Robert is the kind of guy you play for your parents. We’re the Crazy Uncle Band that comes out after the parents go home!

How do you guys write your songs?
Each person writes songs on their own, then brings them to the rest of the band. If you hear me singing, then I wrote the song. Scott [mandolin, bass] wrote “Shady Little Girl” and sings on that. Geoffrey wrote “Back to New Orleans.” Scott and Shane [drums] bring the punk and garage influence to the band, where I come from a country background. The words and storytelling are the most important things to me. We don’t write the songs together. Whoever writes a song brings it to each of us.

Where did the saw Geoffrey plays come in?
When I first met Geoff at St. Thomas University, he had been doing rap and metal but wanted to get out of that style and then he started learning banjo. He then explored what other instruments were in bluegrass and found the saw.

What has been the reaction to Revelator? Anything odd or surprising?
We have found that we’re un-marketable! We recently became Texas Music Magazine‘s Artist of the Year, and we are featured in their magazine. We fit into too many genres, so they say, and this is with all hyphens! [reads straight from the magazine] “The punk-Americana-jazz-bluegrass-gypsygarage-rock-gospel-carnivalesque band from Houston — often described as Texas’ answer to Gogol Bordello — has been tearing up the Bayou City for a decade.”

It’s like each one of those hyphens is a nail in the coffin of your marketability. Or you just have to use all those genres to your advantage I guess. I almost hear you guys as Broadway-esque or cabaret, as well. My favorite is the first song, “Here Comes the Party.” It’s like, “don’t try to resist us! This album is going to take you on a trip,” and then you follow through with all the other songs.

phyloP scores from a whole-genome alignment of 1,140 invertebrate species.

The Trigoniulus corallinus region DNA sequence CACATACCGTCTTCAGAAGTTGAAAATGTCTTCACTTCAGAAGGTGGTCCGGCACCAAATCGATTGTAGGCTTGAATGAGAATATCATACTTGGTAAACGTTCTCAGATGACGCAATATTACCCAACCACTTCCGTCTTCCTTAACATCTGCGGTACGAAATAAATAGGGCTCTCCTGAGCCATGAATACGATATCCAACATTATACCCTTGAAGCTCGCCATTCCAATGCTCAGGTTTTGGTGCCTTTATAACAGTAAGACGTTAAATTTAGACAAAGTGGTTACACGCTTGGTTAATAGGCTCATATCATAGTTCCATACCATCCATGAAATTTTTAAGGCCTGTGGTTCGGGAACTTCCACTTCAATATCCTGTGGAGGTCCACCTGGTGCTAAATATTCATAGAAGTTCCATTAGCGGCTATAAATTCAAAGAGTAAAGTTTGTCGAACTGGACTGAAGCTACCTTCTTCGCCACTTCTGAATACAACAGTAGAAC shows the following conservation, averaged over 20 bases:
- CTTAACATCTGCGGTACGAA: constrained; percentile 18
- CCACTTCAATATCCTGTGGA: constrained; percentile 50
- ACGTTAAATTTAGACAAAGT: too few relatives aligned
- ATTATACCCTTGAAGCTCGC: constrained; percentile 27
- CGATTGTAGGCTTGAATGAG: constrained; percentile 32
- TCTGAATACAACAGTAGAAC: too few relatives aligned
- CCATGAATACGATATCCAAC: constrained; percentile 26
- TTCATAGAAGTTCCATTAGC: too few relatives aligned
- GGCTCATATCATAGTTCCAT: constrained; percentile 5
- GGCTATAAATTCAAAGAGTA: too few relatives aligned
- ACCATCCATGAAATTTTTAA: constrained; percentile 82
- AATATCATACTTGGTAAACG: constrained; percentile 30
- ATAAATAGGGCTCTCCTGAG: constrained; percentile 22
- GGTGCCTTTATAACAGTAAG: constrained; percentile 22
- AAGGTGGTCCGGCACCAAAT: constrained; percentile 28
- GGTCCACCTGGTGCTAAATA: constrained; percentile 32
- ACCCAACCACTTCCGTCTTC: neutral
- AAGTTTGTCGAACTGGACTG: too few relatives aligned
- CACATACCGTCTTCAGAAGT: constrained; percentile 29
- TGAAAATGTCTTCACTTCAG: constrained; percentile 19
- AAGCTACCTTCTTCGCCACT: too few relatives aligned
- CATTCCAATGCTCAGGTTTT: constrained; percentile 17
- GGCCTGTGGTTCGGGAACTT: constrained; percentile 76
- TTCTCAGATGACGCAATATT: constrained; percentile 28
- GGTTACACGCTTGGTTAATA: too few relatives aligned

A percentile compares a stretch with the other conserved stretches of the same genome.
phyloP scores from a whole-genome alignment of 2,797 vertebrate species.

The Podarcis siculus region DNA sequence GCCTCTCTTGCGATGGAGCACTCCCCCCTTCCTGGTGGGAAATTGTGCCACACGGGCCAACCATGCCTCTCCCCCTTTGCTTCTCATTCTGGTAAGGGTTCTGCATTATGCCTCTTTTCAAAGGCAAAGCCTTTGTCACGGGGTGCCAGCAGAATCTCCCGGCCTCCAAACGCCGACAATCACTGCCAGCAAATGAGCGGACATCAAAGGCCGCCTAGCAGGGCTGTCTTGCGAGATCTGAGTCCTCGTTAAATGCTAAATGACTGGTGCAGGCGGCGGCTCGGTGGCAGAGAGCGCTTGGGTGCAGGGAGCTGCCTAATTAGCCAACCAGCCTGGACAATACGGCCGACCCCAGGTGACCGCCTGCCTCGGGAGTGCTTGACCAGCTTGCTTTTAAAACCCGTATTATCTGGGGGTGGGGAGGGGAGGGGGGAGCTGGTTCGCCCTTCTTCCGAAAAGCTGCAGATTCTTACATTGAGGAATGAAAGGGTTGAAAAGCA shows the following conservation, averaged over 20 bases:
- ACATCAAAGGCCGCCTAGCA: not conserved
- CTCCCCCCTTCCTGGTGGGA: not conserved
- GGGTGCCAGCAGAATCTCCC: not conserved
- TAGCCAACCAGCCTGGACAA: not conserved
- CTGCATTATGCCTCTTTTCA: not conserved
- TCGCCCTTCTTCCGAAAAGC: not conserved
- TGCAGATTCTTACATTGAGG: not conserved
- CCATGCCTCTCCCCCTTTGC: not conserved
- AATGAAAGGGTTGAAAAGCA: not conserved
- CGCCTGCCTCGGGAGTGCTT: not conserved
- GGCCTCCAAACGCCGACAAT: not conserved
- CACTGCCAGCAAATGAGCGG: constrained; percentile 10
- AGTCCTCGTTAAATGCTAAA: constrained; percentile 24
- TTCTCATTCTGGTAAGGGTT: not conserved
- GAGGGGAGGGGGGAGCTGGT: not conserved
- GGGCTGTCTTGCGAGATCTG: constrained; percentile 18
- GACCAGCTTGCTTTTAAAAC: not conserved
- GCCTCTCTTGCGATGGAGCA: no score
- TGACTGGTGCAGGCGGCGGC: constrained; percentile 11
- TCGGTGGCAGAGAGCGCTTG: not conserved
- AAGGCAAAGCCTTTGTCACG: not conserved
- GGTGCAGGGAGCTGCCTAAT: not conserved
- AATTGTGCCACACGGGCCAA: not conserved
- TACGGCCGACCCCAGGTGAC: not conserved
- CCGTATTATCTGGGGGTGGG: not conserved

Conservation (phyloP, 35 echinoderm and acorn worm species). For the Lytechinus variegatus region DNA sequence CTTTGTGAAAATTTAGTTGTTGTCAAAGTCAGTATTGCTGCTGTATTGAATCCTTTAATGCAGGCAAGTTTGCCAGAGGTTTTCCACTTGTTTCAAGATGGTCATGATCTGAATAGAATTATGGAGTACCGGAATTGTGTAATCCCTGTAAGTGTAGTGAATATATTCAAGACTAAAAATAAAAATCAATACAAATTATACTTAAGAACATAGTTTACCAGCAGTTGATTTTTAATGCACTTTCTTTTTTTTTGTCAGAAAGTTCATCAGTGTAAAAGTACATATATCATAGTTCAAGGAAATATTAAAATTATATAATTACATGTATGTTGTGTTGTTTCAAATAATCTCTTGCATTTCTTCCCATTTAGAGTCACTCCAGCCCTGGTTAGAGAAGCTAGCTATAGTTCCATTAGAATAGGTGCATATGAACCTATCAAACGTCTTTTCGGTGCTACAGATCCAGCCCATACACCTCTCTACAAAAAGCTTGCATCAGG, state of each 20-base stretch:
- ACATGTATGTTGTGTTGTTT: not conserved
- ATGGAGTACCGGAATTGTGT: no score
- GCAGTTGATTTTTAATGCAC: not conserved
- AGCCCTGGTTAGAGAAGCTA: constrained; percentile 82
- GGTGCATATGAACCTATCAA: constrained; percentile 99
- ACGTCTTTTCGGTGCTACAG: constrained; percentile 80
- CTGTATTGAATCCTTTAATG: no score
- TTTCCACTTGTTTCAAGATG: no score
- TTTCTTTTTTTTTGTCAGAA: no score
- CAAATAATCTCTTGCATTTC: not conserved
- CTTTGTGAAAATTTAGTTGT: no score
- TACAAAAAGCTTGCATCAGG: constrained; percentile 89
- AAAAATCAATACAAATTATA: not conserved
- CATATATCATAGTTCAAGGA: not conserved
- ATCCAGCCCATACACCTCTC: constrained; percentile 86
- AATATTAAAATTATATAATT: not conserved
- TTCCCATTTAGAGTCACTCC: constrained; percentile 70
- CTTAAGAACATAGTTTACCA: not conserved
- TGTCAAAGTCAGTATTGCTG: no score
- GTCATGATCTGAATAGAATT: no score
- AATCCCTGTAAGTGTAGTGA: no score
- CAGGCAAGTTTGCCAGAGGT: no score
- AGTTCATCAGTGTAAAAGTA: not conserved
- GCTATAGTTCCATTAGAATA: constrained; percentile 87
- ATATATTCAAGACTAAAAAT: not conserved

So, have you toured much, or has it been mostly Houston so far?
We’ve toured a little bit, as far as Arkansas. We don’t tour just for fun or a vacation. We have to know we’re going to make money on the trip. Mostly it’s been Houston, with a tour once in awhile.

How has Austin received you?
The others made a big deal of Austin, and at first I thought, “it’s just another city, just another room to play.” And in a way, it was, but I realized later, there is great music in Houston, but there is music business in Austin. So it became a little bigger to me then. In Houston we have the music and it’s great, but the business is over there.

It’s kind of a sibling rivalry. We’re a bigger city, and I personally think our music is just as good here, but it’s understood they have that business atmosphere. That brings me to the shirt. “I’m not Moving to Austin!” People know that’s meant at least somewhat jokingly, right? I cracked up when I saw it!